Not so Helpless: Application of the U.S. Constitution Property Clause to Protect Federal Parklands from External Threats
Posted: 23 Aug 1999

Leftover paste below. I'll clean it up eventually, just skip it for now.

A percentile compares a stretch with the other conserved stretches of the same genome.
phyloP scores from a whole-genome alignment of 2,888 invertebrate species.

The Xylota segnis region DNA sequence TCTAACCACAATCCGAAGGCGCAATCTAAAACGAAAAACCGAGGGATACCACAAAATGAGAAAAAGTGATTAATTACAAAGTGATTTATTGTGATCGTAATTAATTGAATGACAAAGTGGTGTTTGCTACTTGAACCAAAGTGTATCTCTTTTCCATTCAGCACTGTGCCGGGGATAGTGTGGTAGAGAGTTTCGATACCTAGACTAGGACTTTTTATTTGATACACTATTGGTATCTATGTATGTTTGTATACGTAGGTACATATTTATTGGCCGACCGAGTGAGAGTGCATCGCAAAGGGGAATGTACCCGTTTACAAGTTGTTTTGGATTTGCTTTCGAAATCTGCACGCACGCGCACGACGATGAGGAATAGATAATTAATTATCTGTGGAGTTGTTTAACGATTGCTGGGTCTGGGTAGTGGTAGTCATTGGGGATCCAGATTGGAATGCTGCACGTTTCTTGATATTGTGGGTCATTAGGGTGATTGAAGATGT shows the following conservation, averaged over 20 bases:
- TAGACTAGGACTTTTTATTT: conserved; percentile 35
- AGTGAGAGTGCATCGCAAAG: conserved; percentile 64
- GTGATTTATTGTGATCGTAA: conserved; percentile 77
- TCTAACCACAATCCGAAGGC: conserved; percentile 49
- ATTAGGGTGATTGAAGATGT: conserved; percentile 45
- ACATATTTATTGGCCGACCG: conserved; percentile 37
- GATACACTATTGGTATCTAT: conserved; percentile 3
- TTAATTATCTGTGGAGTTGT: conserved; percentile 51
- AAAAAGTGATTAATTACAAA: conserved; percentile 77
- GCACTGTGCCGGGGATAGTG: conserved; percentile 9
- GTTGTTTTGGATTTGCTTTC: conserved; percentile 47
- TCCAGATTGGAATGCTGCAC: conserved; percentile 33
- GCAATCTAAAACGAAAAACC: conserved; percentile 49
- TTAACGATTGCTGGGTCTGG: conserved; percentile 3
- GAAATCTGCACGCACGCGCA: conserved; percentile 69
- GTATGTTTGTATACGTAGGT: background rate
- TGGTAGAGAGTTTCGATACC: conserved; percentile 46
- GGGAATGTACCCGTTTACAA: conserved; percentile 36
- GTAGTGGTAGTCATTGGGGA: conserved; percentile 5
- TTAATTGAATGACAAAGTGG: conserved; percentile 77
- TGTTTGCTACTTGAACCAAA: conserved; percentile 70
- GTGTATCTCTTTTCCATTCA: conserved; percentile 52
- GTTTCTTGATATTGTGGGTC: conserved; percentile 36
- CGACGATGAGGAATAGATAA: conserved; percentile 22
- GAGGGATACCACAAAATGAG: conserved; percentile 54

Many conservationists worry that national parklands may be threatened by development activities occurring outside established park boundaries, thereby threatening preservation objectives. Some legal commentators argue for federal legislation creating buffers around sensitive parks. Within these buffers, additional federal regulatory controls would be promulgated to protect park values. Such statutes are both unnecessary and unwise. Currently, the extra-territorial reach of the federal constitution?s property clause enables park managers to address external threats to park integrity. The Property Clause is available, and has been successfully relied upon, to control activities adjacent to, or within the perimeter area of, a federal conservation unit which significantly interferes with the primary purposes for which the federal land is designated. Buffer legislation also poses a number of technical and predictive difficulties that may precipitate numerous legal challenges to management proscriptions under such statutes. Case specific regulatory remedies avoid many of these pitfalls. Reliance upon existing legal mechanisms remains the most effective means for protecting national parks from external threats.
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